Overhearing a group of stuffy gentleman dismissing romance as sugary nonsense, young Englishman abroad Michael (Ernest Jay) sets out to prove his belief that the spirit of romance thrives even amidst the most sordid surroundings. He arrives in Tiger Bay, a lively, multiracial yet seemingly forever squabbling sector where glamorous nightclub proprietress Lui Chang (Anna May Wong) is struggling to protect her English foster sister Letty (René Ray) from the lascivious attentions of surly sailor Olaf (Henry Victor). Michael comes to their aid, but gets a knife in his shoulder for his trouble. As Michael recuperates, he and Letty fall in love while Lui Chang is targeted as part of a protection racket run by Olaf and his thugs.
Not to be confused with the 1959 Hayley Mills drama of the same name, Tiger Bay is a starchy but intriguing melodrama notable largely for the striking presence of early Asian-American film icon Anna May Wong and an editing credit for the young David Lean. Wong made her mark in silent cinema with a number of scene-stealing supporting roles, but American anti-miscegenation laws prevented her from landing the leading roles she deserved. Nevertheless she became a major star and fashion icon across Europe, appearing in German operas and on the British stage before creating a sensation with Piccadilly (1929), the first of five English films where she played the lead. Returning to Hollywood, Wong made a splash opposite Marlene Dietrich in Josef von Sternberg’s Shanghai Express (1932), but the combination of studio racism and harsh criticism from the conservative Chinese government consigned her to B movies and stereotypical “dragon lady” or self-sacrificing “butterfly” roles. Tiger Bay shunts Wong towards the latter but she outshines everyone else in the film with a performance of quiet grace, dignity and complexity, including a daring quasi-lesbian relationship with Letty. Although some consider Wong a gay icon, there is no evidence to confirm her rumoured relationships with Leni Riefenstahl were anything other than platonic, although she supposedly had a scandalous affair with Dracula director Tod Browning whilst underage.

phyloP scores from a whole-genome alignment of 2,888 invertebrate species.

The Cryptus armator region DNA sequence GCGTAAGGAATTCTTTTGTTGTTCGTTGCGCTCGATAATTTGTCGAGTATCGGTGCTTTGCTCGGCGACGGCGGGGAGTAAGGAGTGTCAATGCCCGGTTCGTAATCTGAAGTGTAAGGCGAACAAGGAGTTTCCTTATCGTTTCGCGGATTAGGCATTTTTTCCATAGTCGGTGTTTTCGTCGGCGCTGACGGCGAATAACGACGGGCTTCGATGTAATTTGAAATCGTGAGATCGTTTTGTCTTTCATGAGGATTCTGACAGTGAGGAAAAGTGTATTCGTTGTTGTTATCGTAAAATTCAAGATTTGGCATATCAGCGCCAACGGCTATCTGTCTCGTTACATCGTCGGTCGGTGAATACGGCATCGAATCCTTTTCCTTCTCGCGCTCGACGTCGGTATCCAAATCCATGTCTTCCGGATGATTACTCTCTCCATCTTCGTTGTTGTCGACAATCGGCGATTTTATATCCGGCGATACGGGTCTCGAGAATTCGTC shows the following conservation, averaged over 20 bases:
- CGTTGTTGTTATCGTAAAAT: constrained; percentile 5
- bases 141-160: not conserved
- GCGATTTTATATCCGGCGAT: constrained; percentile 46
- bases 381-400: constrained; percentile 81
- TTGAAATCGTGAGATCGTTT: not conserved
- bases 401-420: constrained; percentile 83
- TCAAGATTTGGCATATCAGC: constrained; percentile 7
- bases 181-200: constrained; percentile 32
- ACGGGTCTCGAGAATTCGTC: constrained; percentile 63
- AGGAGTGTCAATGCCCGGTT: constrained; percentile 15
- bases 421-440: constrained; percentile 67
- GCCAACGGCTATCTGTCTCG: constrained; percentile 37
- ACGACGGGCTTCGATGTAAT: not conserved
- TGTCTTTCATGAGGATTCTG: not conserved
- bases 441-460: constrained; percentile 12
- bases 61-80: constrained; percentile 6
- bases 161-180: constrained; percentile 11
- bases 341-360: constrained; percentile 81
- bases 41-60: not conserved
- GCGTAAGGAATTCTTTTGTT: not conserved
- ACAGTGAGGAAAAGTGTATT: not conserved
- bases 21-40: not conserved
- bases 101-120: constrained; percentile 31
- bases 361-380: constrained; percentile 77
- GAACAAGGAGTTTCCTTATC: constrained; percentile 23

The rest of the cast, particularly Margaret Yarde as twittering barmaid Fay, overplay their roles in the manner of many British potboilers, to the point where it becomes uncertain whether the film is a parody. Scenes shuffle between drama and farce, making time for the antics of a comedy parrot while reams of mindless chatter between supporting players do little to advance the plot. While appealingly idealistic, sappy lovers Michael and Letty exist purely to be kidnapped and abused and the plot seemingly sets out to disprove Michael’s romantic notions and rub his nose in the squalid realities of life. A late twist reveals Whistling Rufus, a shabbily dressed character glimpsed hanging out with the neighbourhood kids, is really an undercover policeman spying on Olaf and his cronies. And yet he proves completely useless, sitting back so Michael can subdue Olaf’s thugs before Lui Chang finally ends their villainy, although the strict moral censorship of the time requires this poor, long suffering, selfless woman pays a heavy price. The film moves briskly thanks to Lean’s editorial flair and the art direction by director J. Elder Wills is nicely evocative.